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Why Too Much Cash Is Hurting Your Portfolio This Year


An investor could find a host of reasons not to put capital at risk in the markets. However, the reality is that other asset classes are offering far superior returns this year.

As an active portfolio manager, I have always viewed cash as a strategic position from which to deploy capital to take advantage of new opportunities. It has always been a safe harbor where you can shelter your portfolio when the storm clouds converge or temporarily store profits when investments hit your upside targets. However, the biggest mistake you can make with cash is holding too much of it for too long. That is oftentimes a signal that you don't have a true game plan in place to achieve either growth or income with your capital.

The two biggest arguments for holding a cash position of greater than 50% of your portfolio are usually driven by fear or conviction. It's easy to rationalize that stocks are overvalued, rising interest rates will destroy bonds, and commodities are doomed to a multiyear deflationary cycle. If I watched the headline news every night, I could find a host of other reasons not to step outside my front door each day let alone put my hard-earned capital at risk in the markets. However, the reality is that any money that is placed in cash is earning a very minimal return when compared to other asset classes this year.

A quick look at the SPDR S&P 500 ETF (NYSEARCA:SPY) shows that this broad-based measure of large-cap stocks is less than 0.50% away from its all-time highs even after a modest correction in January. Clearly stocks are signaling that the trend of equity price appreciation we experienced last year is being carried forward to start 2014 as well. While that may change at some point in the future, I am always respectful of a rising market and upward sloping trend line.

In addition to the strength in stocks, both precious metals and fixed income have regained their mojo over the last six weeks. Treasury bonds, as measured by the iShares 20+ Year Treasury Bond ETF (NYSEARCA:TLT), have returned nearly 5% through Friday's closing price. This is one of the best starts to the year for Treasuries since the 2008 financial crisis and may be a sign that investors are looking to hedge their bets in stocks with deflationary assets. This type of diversification can help mitigate volatility if we see a deeper correction in equities later this year.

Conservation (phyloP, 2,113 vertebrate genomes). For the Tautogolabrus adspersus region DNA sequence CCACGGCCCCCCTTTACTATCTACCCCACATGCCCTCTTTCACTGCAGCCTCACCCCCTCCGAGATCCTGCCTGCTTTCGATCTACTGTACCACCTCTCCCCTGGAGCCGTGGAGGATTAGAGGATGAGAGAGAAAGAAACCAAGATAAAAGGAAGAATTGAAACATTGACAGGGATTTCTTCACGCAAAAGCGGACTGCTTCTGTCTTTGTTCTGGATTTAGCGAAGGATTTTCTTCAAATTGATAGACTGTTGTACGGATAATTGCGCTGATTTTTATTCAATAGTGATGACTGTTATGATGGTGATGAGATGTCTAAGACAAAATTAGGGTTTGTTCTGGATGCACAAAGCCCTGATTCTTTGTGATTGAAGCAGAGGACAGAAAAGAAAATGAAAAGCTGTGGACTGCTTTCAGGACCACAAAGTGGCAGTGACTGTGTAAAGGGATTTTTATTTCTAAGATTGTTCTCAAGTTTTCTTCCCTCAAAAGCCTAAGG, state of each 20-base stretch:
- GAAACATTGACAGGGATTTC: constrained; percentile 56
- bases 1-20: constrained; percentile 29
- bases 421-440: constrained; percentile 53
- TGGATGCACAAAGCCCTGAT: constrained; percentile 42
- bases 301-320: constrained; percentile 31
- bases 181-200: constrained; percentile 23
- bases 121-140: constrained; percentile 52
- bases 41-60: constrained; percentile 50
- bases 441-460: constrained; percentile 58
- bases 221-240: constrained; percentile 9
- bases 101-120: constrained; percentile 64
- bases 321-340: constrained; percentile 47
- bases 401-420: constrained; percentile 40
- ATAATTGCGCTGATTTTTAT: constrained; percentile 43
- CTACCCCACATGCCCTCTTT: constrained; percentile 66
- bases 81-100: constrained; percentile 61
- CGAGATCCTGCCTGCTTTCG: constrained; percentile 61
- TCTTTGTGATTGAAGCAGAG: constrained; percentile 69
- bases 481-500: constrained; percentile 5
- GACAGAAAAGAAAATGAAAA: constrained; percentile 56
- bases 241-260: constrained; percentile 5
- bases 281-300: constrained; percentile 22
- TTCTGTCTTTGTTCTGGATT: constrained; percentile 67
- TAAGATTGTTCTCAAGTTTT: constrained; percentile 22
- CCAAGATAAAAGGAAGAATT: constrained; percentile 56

The decline in interest rates and boost to bond prices has also been a tailwind for interest rate-sensitive investments like utilities, REITs, and preferred stocks. Each of these sectors lagged the broader market last year but started 2014 as income value opportunities that offer excellent yields and attractive capital appreciation potential. One of my favorite ETF income opportunities for 2014 is the iShares US Preferred Stock ETF (NYSEARCA:PFF) which pays a yield of 6% and has been strengthening considerably this year.

The SPDR Gold Shares ETF (NYSEARCA:GLD) has also been on a mission to regain its long-term uptrend and just recently crossed back above its 200-day moving average. This is another sign of investors turning to a non-correlated asset class that was severely beaten down. GLD has gained 9.50% to begin the year through Friday's closing price and may attract additional capital as more investors take notice of the resurgence.

The bottom line is that we are continuing to see multiple asset classes that are providing a much higher return than a money market fund. Whether or not you believe that the results are sustainable will probably factor in to your decision on putting new money to work at these levels. In my opinion, we will likely see some additional volatility in stocks this year that will shift money to traditional safe havens like Treasuries and precious metals. However, with a diversified portfolio mix of conservative investments and a risk management game plan, you can capitalize on these new trends and generate positive returns.

Holding a slug of cash in your portfolio is not a bad thing as long as you are disciplined enough to put it to work when opportunities arise. It should be looked at as a short-term hiding spot and not a long-term investment theme. If you don't have the comfort level or confidence to do that, then you should consider hiring an advisor who you align philosophically with in order to provide that expertise for you.

Read more from David Fabian, Managing Partner at FMD Capital Management:

3 Reasons Bears Never Prosper

Why I'm Not Adding to the PIMCO Dynamic Income Fund

How Healthcare ETFs Can Strengthen Your Portfolio

Twitter: @fabiancapital
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